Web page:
The previous photos were of our visit to the Holy See. This is the smallest country in the world (.44 square kms) and is within the city of Rome. It’s small, but big economically. (Revenue was about $US 202 million in 2001!) As the center of the Catholic Church, it’s income comes from voluntary contributions of over 1 billion members of the Roman Catholic Church worldwide; from rents; from the sales of postage stamps (yes we saw the Vatican Post Office), tourist mementos, and admission fees of museums. The value of their property around the world is beyond belief.
There’s a lot of controversy in Australia and around the world, about the actions of certain priests and cover ups by the church, and rightly so.
Glenys hoped to visit the Cappella Sistena, a chapel in the Apostolic Palace, the official residence of the Pope. This is also where the conclave decides on the new Pope. It was originally known as the Cappella Magna.
The draw card for her was the frescos on the Sistene Chapel ceiling, with the most famous one being ‘The last Judgement’, by Michelangelo.
We didn’t know that they close the HUGE outer doors about 90 minutes earlier.
….We stopped at an information centre for directions and were told that it’s just up a bit in an opening in the wall. Well, that was an understatement!!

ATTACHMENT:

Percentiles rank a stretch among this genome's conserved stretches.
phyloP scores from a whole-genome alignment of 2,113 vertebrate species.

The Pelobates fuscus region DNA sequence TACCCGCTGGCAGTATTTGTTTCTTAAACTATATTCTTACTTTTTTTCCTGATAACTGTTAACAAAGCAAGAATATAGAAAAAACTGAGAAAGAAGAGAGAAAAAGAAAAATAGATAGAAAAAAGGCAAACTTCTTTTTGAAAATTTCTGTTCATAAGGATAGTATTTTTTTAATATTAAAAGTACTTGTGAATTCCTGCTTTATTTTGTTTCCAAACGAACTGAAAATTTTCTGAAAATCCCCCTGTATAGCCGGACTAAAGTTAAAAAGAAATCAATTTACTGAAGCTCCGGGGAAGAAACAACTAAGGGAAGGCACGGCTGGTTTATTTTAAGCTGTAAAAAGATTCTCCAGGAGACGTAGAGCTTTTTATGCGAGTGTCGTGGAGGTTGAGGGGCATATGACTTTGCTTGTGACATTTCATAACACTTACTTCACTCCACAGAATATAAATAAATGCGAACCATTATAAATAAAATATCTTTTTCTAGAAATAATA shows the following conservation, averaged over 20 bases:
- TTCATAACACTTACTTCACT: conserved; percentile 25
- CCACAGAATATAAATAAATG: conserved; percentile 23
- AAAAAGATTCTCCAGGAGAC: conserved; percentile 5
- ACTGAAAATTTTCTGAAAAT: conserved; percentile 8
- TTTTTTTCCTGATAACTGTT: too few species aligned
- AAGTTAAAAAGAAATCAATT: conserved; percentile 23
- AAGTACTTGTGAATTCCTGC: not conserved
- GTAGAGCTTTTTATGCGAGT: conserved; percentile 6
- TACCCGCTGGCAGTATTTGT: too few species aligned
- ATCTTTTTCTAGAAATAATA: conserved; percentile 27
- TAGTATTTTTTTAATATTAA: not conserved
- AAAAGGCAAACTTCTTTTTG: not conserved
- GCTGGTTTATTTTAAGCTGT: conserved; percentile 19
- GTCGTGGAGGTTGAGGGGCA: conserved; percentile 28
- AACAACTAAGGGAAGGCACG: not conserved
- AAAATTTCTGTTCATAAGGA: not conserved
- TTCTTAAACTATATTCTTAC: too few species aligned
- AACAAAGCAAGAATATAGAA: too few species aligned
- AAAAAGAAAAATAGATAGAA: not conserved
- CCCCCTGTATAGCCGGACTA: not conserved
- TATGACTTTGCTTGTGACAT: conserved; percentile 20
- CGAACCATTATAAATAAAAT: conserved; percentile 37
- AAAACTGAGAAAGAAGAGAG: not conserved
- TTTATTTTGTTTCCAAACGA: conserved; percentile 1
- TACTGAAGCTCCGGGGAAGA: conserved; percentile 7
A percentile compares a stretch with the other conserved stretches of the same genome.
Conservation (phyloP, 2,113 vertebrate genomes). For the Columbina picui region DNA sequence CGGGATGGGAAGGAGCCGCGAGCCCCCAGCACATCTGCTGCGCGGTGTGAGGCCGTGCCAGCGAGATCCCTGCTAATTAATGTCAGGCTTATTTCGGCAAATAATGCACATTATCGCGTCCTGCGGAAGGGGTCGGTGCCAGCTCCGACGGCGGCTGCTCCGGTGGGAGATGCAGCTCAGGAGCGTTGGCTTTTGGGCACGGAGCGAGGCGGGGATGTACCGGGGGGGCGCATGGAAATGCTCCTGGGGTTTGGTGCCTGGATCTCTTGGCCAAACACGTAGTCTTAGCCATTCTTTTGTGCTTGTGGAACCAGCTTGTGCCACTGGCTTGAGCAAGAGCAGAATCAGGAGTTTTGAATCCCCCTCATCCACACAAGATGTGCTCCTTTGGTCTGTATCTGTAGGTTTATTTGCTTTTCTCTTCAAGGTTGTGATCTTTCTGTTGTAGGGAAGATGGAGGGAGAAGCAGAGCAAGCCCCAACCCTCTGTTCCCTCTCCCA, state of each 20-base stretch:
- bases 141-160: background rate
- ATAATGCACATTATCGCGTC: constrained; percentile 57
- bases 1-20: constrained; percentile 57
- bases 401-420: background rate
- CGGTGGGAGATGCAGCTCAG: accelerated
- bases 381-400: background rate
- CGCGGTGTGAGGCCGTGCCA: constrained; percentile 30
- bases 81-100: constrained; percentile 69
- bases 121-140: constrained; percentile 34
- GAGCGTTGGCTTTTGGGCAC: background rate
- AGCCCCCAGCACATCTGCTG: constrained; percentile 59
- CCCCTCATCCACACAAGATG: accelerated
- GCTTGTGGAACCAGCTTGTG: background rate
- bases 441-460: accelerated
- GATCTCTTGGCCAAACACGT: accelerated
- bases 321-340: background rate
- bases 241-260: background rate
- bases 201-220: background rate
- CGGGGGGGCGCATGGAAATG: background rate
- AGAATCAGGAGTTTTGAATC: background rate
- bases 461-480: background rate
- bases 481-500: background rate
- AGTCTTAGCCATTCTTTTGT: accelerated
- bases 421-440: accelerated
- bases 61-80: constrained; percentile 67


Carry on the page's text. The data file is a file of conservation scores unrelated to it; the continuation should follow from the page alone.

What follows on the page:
The opening was to a very long street, so we followed the limited signage. About 1 and a half kms further where the signs became absent, Glenys asked one of the many security soldiers for directions.
We turned in the direction and a man who must have overhead her said, “It closes soon but you’ve got 4 minutes. Hurry, you can make it.”
All we could see was another long street with a huge stone wall of about 15-20 metres high.
I took off running, and Glenys apparently said “I can’t run that. It’s okay, we weren’t meant to get there.” But I was off and didn’t hear her. Luckily I turned around and saw that she was trying to keep up so I slowed and waited and told her to come on. We ran, and we ran, and we ran…. along … and around corners…and up long slopes…and finally got to the door, about 700 metres from where the man told us to hurry.
We ran to the only door that we could see and someone said that it was the Exit and pointed to HUGE doors about 20 metres away, behind us, in the wall. The right side was already closed and the left side only open about 30 cms and still closing. A hand was all we could see. Glenys stopped. Then it opened a bit and an elderly man’s face looked out, he opened it wider then started to close it again. Then he saw us running up and down the roped queue lines and stopped!! He held it slightly ajar and we walked in, Glenys huffing and puffing, and so grateful and I had just had my short afternoon jog.
You are asked to take no photos whilst in the Sistene Chapel. But some others were disrespectful and did. I’m glad we got there. That guy was right, we did make it.
I don’t think that it was a 4 minute mile but I think that it closed a little later than scheduled and we were very lucky.